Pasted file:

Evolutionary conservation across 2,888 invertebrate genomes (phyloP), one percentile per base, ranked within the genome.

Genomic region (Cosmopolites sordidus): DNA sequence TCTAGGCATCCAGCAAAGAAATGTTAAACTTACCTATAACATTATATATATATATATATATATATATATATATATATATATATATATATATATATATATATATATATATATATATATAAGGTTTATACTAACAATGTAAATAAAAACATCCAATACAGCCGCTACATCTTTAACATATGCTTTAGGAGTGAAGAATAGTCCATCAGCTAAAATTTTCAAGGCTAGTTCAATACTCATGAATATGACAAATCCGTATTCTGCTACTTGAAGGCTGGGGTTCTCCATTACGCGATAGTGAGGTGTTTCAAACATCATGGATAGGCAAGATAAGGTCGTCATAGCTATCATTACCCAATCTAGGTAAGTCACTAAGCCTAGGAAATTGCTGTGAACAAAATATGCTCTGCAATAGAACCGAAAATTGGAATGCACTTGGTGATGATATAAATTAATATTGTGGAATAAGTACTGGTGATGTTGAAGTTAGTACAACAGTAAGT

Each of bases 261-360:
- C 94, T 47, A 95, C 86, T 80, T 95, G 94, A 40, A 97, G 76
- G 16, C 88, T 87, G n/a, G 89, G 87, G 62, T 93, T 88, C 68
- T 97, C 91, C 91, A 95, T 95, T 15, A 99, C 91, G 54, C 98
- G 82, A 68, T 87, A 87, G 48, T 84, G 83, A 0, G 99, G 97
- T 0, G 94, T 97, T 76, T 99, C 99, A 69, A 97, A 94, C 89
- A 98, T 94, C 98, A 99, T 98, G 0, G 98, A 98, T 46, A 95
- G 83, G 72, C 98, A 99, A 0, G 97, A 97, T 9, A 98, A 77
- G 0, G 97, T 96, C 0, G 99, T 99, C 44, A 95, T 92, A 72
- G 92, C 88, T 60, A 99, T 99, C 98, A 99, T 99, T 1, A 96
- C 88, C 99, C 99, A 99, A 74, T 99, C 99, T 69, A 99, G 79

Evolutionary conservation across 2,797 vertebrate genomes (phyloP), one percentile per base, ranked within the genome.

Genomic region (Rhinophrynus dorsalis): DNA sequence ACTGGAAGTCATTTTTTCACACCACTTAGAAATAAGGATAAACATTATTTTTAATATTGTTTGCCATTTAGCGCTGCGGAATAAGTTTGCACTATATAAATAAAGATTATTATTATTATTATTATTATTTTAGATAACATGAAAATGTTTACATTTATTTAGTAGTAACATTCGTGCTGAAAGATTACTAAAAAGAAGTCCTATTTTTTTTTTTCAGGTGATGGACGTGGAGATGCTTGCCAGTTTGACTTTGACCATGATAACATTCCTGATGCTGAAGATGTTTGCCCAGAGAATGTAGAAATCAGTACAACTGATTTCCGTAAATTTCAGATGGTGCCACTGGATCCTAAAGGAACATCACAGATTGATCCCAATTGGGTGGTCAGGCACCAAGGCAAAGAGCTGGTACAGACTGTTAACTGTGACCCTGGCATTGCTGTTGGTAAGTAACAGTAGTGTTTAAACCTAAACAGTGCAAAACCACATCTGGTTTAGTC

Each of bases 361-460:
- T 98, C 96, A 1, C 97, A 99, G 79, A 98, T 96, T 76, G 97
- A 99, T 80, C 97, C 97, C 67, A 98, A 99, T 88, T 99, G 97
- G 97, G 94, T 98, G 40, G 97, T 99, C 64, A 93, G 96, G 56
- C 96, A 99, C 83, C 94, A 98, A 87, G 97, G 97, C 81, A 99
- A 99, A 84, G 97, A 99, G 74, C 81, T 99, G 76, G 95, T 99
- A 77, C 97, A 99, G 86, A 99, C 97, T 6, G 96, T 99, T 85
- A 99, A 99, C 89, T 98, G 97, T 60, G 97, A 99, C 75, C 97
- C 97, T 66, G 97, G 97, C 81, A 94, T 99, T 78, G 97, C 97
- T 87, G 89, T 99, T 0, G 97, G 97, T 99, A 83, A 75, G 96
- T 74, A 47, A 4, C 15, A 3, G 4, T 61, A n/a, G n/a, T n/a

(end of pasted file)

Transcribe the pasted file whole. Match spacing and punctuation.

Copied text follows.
Evolutionary conservation across 2,888 invertebrate genomes (phyloP), one percentile per base, ranked within the genome.

Genomic region (Cosmopolites sordidus): DNA sequence TCTAGGCATCCAGCAAAGAAATGTTAAACTTACCTATAACATTATATATATATATATATATATATATATATATATATATATATATATATATATATATATATATATATATATATATATAAGGTTTATACTAACAATGTAAATAAAAACATCCAATACAGCCGCTACATCTTTAACATATGCTTTAGGAGTGAAGAATAGTCCATCAGCTAAAATTTTCAAGGCTAGTTCAATACTCATGAATATGACAAATCCGTATTCTGCTACTTGAAGGCTGGGGTTCTCCATTACGCGATAGTGAGGTGTTTCAAACATCATGGATAGGCAAGATAAGGTCGTCATAGCTATCATTACCCAATCTAGGTAAGTCACTAAGCCTAGGAAATTGCTGTGAACAAAATATGCTCTGCAATAGAACCGAAAATTGGAATGCACTTGGTGATGATATAAATTAATATTGTGGAATAAGTACTGGTGATGTTGAAGTTAGTACAACAGTAAGT

Each of bases 261-360:
- C 94, T 47, A 95, C 86, T 80, T 95, G 94, A 40, A 97, G 76
- G 16, C 88, T 87, G n/a, G 89, G 87, G 62, T 93, T 88, C 68
- T 97, C 91, C 91, A 95, T 95, T 15, A 99, C 91, G 54, C 98
- G 82, A 68, T 87, A 87, G 48, T 84, G 83, A 0, G 99, G 97
- T 0, G 94, T 97, T 76, T 99, C 99, A 69, A 97, A 94, C 89
- A 98, T 94, C 98, A 99, T 98, G 0, G 98, A 98, T 46, A 95
- G 83, G 72, C 98, A 99, A 0, G 97, A 97, T 9, A 98, A 77
- G 0, G 97, T 96, C 0, G 99, T 99, C 44, A 95, T 92, A 72
- G 92, C 88, T 60, A 99, T 99, C 98, A 99, T 99, T 1, A 96
- C 88, C 99, C 99, A 99, A 74, T 99, C 99, T 69, A 99, G 79

Evolutionary conservation across 2,797 vertebrate genomes (phyloP), one percentile per base, ranked within the genome.

Genomic region (Rhinophrynus dorsalis): DNA sequence ACTGGAAGTCATTTTTTCACACCACTTAGAAATAAGGATAAACATTATTTTTAATATTGTTTGCCATTTAGCGCTGCGGAATAAGTTTGCACTATATAAATAAAGATTATTATTATTATTATTATTATTTTAGATAACATGAAAATGTTTACATTTATTTAGTAGTAACATTCGTGCTGAAAGATTACTAAAAAGAAGTCCTATTTTTTTTTTTCAGGTGATGGACGTGGAGATGCTTGCCAGTTTGACTTTGACCATGATAACATTCCTGATGCTGAAGATGTTTGCCCAGAGAATGTAGAAATCAGTACAACTGATTTCCGTAAATTTCAGATGGTGCCACTGGATCCTAAAGGAACATCACAGATTGATCCCAATTGGGTGGTCAGGCACCAAGGCAAAGAGCTGGTACAGACTGTTAACTGTGACCCTGGCATTGCTGTTGGTAAGTAACAGTAGTGTTTAAACCTAAACAGTGCAAAACCACATCTGGTTTAGTC

Each of bases 361-460:
- T 98, C 96, A 1, C 97, A 99, G 79, A 98, T 96, T 76, G 97
- A 99, T 80, C 97, C 97, C 67, A 98, A 99, T 88, T 99, G 97
- G 97, G 94, T 98, G 40, G 97, T 99, C 64, A 93, G 96, G 56
- C 96, A 99, C 83, C 94, A 98, A 87, G 97, G 97, C 81, A 99
- A 99, A 84, G 97, A 99, G 74, C 81, T 99, G 76, G 95, T 99
- A 77, C 97, A 99, G 86, A 99, C 97, T 6, G 96, T 99, T 85
- A 99, A 99, C 89, T 98, G 97, T 60, G 97, A 99, C 75, C 97
- C 97, T 66, G 97, G 97, C 81, A 94, T 99, T 78, G 97, C 97
- T 87, G 89, T 99, T 0, G 97, G 97, T 99, A 83, A 75, G 96
- T 74, A 47, A 4, C 15, A 3, G 4, T 61, A n/a, G n/a, T n/a